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The Commuter Suit by Parker Dusseau

A hands-on review of a trim, technical, cycling suit designed with movement in mind


Biking to work no longer means looking like a triathlete in training. From casual and functional collections like Levi’s Commuter Series and Giro’s New Road to cyclist specific bags of all styles, cycling apparel has improved drastically in recent years, but few—if any—have approached the suit quite like San Francisco-based Parker Dusseau. The brand’s highly anticipated Commuter Suit has been a long time coming for cycling desk jockeys and anyone trying to look dapper on two wheels. The suit is designed to wick away moisture as well as allow for an uninhibited range of motion while riding, with bike-friendly features packed into every detail. With one of the first samples in hand, CH put the suit to the test.


Any noteworthy suit starts with premium fabric and the Commuter Suit is no different. The design team at Parker Dusseau—named for the founder’s late uncle—researched materials that would provide both a classic look and feel while performing in conditions that would send other suits straight to the dry cleaners. The suit’s jacket and pants are made of a premium Australian merino 135 Performance Superwool that’s laced with just enough spandex to allow for easy movement while regulating body temperature. Luckily, there is an added moisture resistant finish that keeps you dry from rain (or, as of late in NYC, snow) while allowing sweat to escape.

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A mesh spandex blend liner further allows for the wool to work its magic by adding a breathable layer between the wool and the skin. If you’re pushing the pedals especially hard, there are two subtle zippered vents to avoid overheating. The Parker Dusseau dress shirt is an essential component of the suit to function as intended, as its articulated shoulders allow for comfort even in an aggressive riding position and breathable, stretch fabric allows moisture to be pulled from the skin. For winter sport enthusiasts this is Layering 101, so it’s great to see it applied to formal urban wear now too.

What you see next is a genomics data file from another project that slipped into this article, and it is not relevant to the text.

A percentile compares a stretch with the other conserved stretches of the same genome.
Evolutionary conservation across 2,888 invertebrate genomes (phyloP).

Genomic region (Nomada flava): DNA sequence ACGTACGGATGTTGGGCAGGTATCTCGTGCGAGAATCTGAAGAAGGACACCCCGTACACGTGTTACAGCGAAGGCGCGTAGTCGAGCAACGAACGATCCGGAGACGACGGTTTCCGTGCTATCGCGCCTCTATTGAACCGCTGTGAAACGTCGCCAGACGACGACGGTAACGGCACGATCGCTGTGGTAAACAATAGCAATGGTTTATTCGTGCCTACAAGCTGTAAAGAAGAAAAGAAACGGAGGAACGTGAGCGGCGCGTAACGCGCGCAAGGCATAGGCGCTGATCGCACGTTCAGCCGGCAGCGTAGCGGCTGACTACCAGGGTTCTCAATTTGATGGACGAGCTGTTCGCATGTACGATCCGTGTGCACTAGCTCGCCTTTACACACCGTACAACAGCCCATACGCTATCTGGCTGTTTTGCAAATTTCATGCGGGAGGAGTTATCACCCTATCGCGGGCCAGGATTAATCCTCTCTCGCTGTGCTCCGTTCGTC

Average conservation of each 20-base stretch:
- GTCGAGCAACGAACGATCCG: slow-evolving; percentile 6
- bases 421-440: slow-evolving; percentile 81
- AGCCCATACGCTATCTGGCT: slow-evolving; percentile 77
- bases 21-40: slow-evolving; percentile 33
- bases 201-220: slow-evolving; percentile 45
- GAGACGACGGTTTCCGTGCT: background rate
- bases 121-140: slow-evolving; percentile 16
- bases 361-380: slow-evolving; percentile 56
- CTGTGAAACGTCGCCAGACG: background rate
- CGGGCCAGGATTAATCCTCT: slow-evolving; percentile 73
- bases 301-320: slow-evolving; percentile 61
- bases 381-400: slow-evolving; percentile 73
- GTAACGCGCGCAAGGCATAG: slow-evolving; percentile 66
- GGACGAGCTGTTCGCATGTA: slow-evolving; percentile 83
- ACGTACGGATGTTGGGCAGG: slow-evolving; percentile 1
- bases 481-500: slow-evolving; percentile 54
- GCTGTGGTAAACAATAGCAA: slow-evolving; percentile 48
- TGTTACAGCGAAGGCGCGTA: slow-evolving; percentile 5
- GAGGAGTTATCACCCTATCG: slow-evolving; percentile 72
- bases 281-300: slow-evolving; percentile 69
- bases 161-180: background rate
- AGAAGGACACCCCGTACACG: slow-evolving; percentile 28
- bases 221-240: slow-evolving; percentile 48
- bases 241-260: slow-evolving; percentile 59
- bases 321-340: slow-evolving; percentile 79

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For cyclists, your bottoms are either your best friend or worst enemy. While riding can be a great way to break in raw denim, it’s never a comfortable experience and eventually results in crotch blowouts (which, for those unaware, is exactly what it sounds like). Using the same moisture wicking material as the jacket, the Commuting Suit pants pay special attention to riding needs. The crotch of the pants is gusseted with a special diagonal cut, allowing for easier movement and higher durability. While unabashedly slim fitting, the pant still manage to move along with the leg, making for a comfortable ride even at moderate speeds. And to keep the leg of the pant from getting caught in the chain, a button cuff that is only visible when rolled-up provides just the right amount protection—best of all, it’s hidden when not in use.


Safety is a key concern for any cyclist and being visible on the road is a must. The crew at Parker Dusseau took great care in adding reflective elements that are functional on the bike, but don’t make you look like a traffic cone after you dismount and lock up. In a jacket, a vibrant reflective trim is sewn into the collar and cuffs—stowing away easily off the bike. Meanwhile, the right rear pant pocket offers reflective piping on the seam that can be easily tucked in as well as reflective elements on the chain-protector cuff. While these elements add some reflectivity, in our experience they aren’t sufficient to ensure visibility and should be paired with other high-visibility gear as well as lights.

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Overall, we found the jacket to fit nicely, while the slim cut of the suit pants was a bit to trim at times. Personal tastes aside, the suit was surprisingly functional on the bike. By using high quality wool and subtly integrating bike-centric features, the Commuter Suit is functional without being overly technical in appearance. Available in both charcoal and navy, the limited run Commuter Suit can be found from Parker Dusseau online where jackets start at $485, pants $245 and the moisture wicking dress shirt goes for $145.

Photos by Lauren Espeseth


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